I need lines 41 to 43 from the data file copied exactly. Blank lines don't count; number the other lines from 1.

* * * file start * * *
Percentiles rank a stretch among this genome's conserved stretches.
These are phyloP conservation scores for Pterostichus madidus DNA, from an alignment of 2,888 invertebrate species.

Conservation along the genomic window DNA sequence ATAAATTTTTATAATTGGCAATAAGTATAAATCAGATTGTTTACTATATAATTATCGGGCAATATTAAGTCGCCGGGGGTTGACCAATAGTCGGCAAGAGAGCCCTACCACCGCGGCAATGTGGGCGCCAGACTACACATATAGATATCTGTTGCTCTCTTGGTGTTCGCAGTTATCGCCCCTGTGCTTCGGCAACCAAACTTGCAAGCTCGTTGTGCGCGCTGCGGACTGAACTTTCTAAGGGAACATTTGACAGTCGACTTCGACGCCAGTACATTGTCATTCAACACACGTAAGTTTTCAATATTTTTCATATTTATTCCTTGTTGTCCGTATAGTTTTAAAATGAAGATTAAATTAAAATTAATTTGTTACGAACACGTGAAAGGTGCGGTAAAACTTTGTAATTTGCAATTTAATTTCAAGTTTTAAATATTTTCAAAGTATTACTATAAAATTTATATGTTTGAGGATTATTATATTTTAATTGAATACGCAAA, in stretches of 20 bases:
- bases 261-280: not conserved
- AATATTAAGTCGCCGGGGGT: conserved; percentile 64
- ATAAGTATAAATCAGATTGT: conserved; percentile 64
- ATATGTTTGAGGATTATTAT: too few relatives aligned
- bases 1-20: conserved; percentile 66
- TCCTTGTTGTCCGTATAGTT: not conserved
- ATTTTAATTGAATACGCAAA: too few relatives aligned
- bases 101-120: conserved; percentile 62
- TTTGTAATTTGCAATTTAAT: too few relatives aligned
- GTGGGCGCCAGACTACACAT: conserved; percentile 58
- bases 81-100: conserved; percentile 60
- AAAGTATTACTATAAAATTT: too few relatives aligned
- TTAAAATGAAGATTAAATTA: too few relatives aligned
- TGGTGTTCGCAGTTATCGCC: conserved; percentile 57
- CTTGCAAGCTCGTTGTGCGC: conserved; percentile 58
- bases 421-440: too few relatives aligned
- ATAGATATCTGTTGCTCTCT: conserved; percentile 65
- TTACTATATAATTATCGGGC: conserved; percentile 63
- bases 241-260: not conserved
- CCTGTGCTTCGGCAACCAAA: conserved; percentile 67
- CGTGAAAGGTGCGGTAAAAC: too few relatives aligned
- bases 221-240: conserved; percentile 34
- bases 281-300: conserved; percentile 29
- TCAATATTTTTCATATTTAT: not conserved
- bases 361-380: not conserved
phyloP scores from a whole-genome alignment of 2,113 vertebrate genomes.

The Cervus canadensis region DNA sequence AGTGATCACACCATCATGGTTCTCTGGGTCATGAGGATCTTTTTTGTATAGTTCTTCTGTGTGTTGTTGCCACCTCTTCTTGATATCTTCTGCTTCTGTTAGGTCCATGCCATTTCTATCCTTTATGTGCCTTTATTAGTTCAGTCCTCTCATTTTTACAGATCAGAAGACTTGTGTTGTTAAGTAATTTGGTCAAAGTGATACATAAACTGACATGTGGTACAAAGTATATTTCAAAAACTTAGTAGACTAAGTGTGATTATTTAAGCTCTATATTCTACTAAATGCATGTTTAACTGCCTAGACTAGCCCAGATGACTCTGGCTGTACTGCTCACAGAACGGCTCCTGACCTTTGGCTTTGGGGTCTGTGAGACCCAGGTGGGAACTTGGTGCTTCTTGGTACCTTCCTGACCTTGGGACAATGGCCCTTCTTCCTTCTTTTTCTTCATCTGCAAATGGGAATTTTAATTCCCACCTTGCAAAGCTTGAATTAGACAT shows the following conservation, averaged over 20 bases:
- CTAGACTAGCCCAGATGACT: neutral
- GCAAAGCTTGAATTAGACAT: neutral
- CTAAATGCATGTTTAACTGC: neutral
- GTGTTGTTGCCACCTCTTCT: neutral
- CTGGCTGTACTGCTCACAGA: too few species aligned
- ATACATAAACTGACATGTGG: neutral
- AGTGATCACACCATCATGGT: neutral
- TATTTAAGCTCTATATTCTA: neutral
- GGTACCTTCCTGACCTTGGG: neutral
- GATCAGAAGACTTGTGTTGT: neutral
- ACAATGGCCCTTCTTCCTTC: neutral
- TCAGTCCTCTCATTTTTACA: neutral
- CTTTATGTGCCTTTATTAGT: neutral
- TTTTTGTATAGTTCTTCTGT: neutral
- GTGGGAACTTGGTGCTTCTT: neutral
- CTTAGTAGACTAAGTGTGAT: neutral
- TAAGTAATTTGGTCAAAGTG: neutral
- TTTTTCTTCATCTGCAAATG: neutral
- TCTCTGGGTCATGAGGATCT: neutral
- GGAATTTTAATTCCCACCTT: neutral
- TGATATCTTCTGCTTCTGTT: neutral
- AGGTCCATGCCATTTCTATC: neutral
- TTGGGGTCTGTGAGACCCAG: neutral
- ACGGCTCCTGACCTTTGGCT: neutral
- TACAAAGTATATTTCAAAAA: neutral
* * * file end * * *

- ACAATGGCCCTTCTTCCTTC: neutral
- TCAGTCCTCTCATTTTTACA: neutral
- CTTTATGTGCCTTTATTAGT: neutral